Monday, 21 January 2013

Snow Joke for a triple dip

I knew it would not take long. The FTSE rally has been very strong this year, as it often is in January as people get optimistic that the coming year will be better than the last. Well here we are 2 weeks in and it is all unwinding quite quickly.

The heavy snowfall in the UK will depress economic activity in Q1 enough that the likely slight fall in Q4 will be repeated and so we will have a triple dip. Having said that, it does not matter too much as the -0.1 readings are hardly like a repeat of the 7% falls of 2008!

But the vibe is not good and no doubt he markets will start to reflect this again in the next month or two.Whilst long-term the switch from Bonds to Equities will underpin a good boost for shares overall, the loo-out for the immidieate future is back to 6000 or less on the FTSE.

The Prime Minister dragging up Europe as a topic is not really helping matters either - that is an issue to be dealt with at key moments when th epublic is focused, not to raise all the time to appease your own headbangers. Oh well, long ago has Cameron shot his bolt.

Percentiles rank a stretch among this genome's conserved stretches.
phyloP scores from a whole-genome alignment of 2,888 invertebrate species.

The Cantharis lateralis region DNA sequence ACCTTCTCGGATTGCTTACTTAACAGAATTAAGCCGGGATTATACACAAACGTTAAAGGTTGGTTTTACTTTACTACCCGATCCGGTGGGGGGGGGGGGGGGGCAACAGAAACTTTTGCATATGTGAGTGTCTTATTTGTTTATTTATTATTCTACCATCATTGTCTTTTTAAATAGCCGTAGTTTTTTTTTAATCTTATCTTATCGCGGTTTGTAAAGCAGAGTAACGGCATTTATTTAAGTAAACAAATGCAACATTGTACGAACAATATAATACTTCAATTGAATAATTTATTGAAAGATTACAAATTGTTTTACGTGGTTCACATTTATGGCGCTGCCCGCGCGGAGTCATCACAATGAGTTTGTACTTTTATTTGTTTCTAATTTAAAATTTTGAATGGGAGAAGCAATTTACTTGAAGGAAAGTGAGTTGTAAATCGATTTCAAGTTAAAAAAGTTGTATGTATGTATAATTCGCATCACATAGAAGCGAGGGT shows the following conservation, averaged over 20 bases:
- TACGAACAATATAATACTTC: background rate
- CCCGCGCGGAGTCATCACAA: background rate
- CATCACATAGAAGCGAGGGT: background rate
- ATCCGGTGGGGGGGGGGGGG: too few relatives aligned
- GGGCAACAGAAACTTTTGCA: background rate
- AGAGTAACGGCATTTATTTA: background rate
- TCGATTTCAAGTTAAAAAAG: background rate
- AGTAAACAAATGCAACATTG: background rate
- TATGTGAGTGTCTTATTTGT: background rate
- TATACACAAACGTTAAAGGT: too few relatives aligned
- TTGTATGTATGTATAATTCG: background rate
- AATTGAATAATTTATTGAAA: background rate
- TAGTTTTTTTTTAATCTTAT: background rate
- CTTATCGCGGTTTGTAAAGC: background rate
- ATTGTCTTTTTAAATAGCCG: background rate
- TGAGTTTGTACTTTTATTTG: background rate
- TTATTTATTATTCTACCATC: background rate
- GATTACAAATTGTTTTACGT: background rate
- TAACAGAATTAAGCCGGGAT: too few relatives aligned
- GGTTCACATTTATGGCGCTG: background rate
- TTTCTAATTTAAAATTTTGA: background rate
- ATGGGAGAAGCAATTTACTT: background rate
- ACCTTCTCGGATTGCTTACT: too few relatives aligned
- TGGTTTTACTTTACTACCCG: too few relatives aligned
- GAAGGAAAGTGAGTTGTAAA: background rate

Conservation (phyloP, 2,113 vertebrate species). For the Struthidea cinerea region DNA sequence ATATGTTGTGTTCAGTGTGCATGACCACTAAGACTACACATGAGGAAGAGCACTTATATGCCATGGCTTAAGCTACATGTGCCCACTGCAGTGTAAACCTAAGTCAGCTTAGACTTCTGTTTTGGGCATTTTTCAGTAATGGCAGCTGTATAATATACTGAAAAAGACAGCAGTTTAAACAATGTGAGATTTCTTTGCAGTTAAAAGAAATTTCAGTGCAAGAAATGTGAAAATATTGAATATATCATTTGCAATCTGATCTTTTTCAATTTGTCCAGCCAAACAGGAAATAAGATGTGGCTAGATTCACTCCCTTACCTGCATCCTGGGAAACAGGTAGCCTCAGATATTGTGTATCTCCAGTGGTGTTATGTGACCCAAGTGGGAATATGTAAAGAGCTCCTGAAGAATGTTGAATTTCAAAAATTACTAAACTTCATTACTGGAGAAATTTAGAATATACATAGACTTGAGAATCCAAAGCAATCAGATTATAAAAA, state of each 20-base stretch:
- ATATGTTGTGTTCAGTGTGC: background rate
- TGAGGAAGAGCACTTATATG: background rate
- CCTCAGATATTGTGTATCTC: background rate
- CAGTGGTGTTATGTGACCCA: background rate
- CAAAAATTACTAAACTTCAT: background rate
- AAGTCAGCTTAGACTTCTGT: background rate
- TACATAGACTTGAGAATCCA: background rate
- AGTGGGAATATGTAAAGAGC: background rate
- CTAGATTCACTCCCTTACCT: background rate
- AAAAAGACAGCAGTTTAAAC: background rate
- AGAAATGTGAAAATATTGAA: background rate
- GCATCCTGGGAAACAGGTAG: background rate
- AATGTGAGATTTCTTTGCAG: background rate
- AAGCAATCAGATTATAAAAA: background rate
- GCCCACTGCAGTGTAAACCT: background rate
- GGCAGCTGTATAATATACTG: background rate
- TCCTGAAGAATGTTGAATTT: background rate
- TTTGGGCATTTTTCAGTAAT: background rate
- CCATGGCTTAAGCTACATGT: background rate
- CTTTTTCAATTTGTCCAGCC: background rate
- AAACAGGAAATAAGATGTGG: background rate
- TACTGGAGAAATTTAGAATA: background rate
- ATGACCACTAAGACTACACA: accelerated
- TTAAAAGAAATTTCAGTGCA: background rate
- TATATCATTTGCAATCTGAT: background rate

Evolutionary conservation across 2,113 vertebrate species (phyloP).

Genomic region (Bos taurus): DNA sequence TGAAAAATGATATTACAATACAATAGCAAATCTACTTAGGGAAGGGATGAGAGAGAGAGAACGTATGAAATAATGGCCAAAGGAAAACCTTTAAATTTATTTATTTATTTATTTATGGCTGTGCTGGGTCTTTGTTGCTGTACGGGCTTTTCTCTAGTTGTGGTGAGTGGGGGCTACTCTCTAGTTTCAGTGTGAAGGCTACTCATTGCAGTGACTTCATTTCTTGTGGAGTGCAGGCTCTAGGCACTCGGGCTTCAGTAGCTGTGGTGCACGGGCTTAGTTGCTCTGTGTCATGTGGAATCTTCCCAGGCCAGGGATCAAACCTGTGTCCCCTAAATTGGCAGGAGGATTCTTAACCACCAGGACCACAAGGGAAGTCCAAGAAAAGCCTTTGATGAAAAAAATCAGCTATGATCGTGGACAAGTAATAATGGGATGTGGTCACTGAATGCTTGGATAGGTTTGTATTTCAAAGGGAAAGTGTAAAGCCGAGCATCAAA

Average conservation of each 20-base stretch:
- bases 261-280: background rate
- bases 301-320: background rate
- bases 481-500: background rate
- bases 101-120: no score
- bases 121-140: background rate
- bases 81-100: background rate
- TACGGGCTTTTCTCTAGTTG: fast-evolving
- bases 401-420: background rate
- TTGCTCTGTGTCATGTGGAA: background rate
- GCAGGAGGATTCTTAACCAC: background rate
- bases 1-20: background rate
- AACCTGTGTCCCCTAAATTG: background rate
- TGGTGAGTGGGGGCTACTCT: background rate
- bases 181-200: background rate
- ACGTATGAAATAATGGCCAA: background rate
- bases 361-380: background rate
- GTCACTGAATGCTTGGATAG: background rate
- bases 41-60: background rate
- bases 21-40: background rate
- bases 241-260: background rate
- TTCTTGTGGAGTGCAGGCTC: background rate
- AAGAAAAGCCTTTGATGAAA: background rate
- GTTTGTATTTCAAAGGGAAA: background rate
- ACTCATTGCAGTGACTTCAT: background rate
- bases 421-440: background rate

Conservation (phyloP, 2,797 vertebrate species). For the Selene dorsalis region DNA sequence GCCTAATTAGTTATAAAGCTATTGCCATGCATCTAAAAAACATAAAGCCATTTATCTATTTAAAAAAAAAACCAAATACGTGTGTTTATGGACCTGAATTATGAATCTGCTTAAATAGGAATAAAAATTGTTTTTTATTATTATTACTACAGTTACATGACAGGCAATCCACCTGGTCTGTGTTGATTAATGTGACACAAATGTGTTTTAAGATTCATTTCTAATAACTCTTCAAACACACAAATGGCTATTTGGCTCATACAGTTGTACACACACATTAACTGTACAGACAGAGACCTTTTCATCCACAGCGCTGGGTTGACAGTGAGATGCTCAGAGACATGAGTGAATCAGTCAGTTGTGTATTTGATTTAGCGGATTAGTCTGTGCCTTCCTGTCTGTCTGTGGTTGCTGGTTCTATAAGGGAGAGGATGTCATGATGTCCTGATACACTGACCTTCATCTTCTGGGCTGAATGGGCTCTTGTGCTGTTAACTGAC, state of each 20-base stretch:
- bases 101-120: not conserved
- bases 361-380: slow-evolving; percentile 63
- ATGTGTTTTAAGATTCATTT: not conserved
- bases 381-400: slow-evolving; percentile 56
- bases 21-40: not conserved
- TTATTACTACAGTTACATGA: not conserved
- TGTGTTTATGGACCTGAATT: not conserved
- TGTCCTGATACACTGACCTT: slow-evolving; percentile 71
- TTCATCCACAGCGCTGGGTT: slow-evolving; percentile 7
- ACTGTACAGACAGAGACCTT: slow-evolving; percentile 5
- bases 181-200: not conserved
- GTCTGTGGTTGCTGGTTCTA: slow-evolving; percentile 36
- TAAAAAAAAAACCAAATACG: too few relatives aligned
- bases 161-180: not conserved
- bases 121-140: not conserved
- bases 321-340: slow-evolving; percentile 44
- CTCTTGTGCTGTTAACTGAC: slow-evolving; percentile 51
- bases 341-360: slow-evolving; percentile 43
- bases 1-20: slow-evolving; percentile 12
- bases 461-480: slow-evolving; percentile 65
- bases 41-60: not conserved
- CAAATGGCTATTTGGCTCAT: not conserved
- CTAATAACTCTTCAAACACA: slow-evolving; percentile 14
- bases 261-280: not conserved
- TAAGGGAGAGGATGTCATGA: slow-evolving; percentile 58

andrew said...

The thing is that the FTSE yields ~3.6%.

If the index ends up at the end of the year at ~6250, you have had about an 8.8% return.

Unless nominal (?) GDP goes up by about the same amount, financial gravity will be re-asserted at some point.

We are at 6160 right now and on a smooth progression (which does not happen) that is all the gains to ~July.

Ignoring retail, I feel an air of quiet optimism in the air - for the first time in since ~2005 we might be recruiting.

On retail, I think some German said "You cannot survive by cutting each other's hair" and thanks to the Internet this looks to be coming true for shops